An Afternoon Tutorial - Inserting Back Gathers

Friday, March 18, 2016

Hey, hey!

Thank you all for your thoughtful comments and emails on my last post! I've not managed to reply (or approve) all of them yet, but I'm getting there. I didn't realise it would hit such a note with all of you! 

Today I'm sharing the second Afternoon Tutorial - inserting the back gathering for View 4 of the Afternoon Shift dress

You'll need - 
Steps:

1. To cut the correct length of bias binding, use your back paper pattern piece and measure the waistline all the way across using the waistline notch and the tailor's tack marks on the pattern to get a straight line. Double this measurement then cut that length in bias tape.


2. To cut the correct length of elastic, use your back paper pattern piece and measure the waistline from the waistline notch to the tailor's tack marking to get an accurate measurement. Double this measurement then cut that length in elastic.


3. Take your cut out back pattern piece with the pattern still attached and using your needle and contrasting thread, place a small tailors tack into your pattern. 


4. Open out your back piece, snip your tack in half and wrong side facing down, place your bias binding on top. Line up the ends of the binding with the waist line notches on either side and the centre with the tailor's tack notches to ensure a straight line.



5. Stitch the top and bottom of the bias binding down, as close to the edge as possible, leaving the ends on each side open. Back tack at each end and remove your tailor's tack.



6. Place a small safety pin at one end of your elastic and pull it carefully through the bias casing, lining up each end of elastic exactly to the side of your shift dress.

I've also pinned the end of my elastic to the side in the photos below so it doesn't pull all the way through.





7. Place a few small stitches, within the seam allowance, at each end of the elastic to secure it until the side seams are stitched up. These can be hand stitches or machine stitches.




And that's how you insert the back gathering! It's pretty easy and leaves you with a really nice finish on the outside of the dress.

Have you made an Afternoon Shift or Blouse? Leave me a link in the comments, I'd love to see them :)

xx
J
Shop Patterns     .     Instagram     .     Newsletter      .     Facebook    .     Pinterest   .   Podcast
10 comments on "An Afternoon Tutorial - Inserting Back Gathers"
  1. I love how simple this tutorial is and what a wonderful result. I never thought to use bias tape that way. Cheers, Michele

    ReplyDelete
    Replies
    1. There are so many great uses for bias tape and using it as an elastic casing is definitely one of my favourites :) It's such an easy adjustment to make.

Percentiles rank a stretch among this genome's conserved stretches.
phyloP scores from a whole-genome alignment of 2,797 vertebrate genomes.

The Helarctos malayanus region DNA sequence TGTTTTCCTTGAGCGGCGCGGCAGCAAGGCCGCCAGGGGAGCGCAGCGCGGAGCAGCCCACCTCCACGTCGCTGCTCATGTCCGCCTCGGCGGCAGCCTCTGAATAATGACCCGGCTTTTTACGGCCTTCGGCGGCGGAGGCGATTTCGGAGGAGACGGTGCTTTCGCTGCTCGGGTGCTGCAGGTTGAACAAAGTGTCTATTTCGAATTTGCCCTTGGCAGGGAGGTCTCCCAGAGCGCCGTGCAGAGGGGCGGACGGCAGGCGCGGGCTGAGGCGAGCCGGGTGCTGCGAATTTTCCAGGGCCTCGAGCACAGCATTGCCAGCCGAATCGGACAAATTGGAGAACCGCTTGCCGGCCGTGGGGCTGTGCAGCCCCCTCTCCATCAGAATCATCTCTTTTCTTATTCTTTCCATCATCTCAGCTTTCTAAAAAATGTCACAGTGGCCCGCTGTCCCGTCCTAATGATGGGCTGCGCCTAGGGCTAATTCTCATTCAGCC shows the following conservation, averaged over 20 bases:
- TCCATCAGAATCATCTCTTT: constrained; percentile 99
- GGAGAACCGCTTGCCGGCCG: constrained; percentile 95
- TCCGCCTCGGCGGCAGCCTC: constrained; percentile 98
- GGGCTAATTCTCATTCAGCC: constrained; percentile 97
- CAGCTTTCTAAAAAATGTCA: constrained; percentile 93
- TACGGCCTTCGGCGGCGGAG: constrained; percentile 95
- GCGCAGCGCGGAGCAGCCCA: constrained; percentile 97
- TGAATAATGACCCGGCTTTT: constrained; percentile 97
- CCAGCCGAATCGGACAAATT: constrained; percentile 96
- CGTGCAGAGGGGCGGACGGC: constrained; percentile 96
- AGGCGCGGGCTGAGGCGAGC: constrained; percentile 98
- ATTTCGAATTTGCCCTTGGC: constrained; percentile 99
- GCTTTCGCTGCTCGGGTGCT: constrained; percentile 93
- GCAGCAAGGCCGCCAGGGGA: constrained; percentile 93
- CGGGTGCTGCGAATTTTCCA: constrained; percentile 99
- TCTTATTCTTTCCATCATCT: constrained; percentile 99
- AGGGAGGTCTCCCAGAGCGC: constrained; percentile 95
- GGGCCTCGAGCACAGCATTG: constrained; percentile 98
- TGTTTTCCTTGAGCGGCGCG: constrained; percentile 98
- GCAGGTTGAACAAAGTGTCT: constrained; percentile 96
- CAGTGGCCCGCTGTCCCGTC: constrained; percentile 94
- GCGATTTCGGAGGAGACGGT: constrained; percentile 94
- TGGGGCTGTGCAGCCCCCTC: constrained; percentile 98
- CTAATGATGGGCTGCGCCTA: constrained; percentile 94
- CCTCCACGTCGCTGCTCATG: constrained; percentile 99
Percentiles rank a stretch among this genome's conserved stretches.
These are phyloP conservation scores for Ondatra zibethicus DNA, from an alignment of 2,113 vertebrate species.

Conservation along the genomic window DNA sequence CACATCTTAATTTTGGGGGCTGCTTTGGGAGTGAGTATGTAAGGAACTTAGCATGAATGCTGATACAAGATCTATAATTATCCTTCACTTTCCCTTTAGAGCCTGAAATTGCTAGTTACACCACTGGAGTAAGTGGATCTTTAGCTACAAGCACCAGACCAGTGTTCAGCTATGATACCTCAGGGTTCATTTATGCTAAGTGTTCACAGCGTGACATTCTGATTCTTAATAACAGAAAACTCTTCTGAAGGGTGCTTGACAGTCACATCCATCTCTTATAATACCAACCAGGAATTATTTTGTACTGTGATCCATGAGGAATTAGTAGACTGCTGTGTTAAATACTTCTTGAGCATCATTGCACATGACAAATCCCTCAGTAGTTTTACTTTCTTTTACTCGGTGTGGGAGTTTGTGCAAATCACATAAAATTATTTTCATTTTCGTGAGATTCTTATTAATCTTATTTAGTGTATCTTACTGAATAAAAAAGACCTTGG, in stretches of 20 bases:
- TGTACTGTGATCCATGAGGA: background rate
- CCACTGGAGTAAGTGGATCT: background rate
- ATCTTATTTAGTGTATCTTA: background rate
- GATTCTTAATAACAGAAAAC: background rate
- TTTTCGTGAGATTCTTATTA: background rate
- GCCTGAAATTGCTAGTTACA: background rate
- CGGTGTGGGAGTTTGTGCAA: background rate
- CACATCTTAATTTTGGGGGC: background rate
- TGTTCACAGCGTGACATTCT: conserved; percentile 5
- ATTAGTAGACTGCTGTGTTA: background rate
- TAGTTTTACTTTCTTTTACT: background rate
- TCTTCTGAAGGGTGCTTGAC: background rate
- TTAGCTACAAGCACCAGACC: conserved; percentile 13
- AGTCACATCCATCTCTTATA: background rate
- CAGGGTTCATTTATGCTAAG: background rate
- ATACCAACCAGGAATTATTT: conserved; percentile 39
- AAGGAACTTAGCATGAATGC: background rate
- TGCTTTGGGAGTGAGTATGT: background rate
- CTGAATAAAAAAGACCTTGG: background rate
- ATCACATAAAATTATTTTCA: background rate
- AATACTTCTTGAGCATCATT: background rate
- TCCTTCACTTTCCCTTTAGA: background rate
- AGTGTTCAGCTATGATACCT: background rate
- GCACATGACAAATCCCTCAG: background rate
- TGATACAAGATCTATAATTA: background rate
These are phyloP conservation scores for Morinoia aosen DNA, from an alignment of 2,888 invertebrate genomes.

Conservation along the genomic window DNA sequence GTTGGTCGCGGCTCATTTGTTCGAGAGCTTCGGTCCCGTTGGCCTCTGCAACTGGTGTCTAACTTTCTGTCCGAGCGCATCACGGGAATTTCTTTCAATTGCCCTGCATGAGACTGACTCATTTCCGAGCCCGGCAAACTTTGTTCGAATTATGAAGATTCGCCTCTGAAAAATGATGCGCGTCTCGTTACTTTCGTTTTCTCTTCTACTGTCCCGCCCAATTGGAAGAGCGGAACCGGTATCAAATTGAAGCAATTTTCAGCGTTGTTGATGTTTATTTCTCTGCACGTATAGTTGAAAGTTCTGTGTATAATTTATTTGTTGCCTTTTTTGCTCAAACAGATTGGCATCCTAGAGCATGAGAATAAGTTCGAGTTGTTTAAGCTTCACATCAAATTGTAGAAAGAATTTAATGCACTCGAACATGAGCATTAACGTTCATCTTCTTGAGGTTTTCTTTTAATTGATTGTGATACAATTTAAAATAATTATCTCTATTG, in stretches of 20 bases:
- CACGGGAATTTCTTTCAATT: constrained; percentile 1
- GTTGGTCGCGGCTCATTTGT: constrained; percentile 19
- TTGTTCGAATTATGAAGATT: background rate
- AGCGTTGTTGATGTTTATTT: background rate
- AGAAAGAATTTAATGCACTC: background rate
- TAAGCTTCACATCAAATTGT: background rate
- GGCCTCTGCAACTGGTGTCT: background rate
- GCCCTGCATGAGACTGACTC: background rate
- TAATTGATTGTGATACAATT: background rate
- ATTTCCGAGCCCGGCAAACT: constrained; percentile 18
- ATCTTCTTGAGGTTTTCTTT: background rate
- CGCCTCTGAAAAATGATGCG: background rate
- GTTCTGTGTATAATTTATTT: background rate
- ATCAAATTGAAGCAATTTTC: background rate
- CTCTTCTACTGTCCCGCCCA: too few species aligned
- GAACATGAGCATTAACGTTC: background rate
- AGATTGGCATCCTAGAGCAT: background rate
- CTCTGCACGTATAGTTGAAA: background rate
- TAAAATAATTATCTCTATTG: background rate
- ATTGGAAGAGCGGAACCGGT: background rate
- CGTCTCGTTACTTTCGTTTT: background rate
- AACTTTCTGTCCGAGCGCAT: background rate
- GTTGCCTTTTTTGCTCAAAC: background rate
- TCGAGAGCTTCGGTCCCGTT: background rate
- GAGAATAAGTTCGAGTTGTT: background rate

Delete
  2. Thanks for the great tutorial. I've been wondering if you could use the back gathers to do a swayback adjustment. I'm still exploring these adjustments and am thinking could you do a seam along the gathering line instead of having a seam down the whole back which is usually called for when you correct swayback?

    ReplyDelete
    Replies
    1. Hello! You could - I'd make a muslin first though to see if you needed it with this pattern. The shaping isn't meant to make the dress fitted (and generally, sway back adjustments are more needed if you're making a fitted garment, that's where you see the excess fabric bunching out), it just provides shape while the dress hangs gently over your curves. So, I wonder whether you'd actually need to do the adjustment in the first place, unless you have quite a large sway back?

      When making a sway back adjustment, you'd pinch out excess across the back, width wise as opposed to length wise, so if you thought you definitely needed the sway back adjustment, you could fiddle with it and hide the seam along where you attach the bias tape. I think that would work, depending on how much you ended up taking out. But I would be careful with it, because you wouldn't want to take out so much that you couldn't put the dress on, hehe :)

      Definitely make a muslin without the adaptation first, you might be pleasantly surprised :)

      Delete
  3. Thanks so much for putting this tutorial together. Would it make life easier if the elastic was cut longer, but with the length needed marked on it? This would give one "handles", then snip off the extra after securing within the side seams.
    Susan

    ReplyDelete
    Replies
    1. You most definitely could, and a great idea at that! I just pin mine in, probably because I'm lazy and it's an extra step *blush But definitely a great idea :)

      Delete
  4. Thanks for the tutorial. This gives a nice finish on the outside. Xx

    ReplyDelete
    Replies
    1. You're welcome :) I think it does too, it's probably my preferred method for back shaping on the shift!

      Delete
    2. Really amazing and well explained tutorial. amazing work keep posting

      Delete
  5. thank you so much for this tutorial, I would never have thought of using bias tape, will be trying this later,
    best wishes

    ReplyDelete

Thank you so much for stopping by to leave me a comment, like most people, I really do appreciate them all!

Due to the large amount of spam I seem to be receiving for some strange reason, comments may take longer to be published than usual. Apologies!

XX
Jen

Auto Post Signature

Auto Post  Signature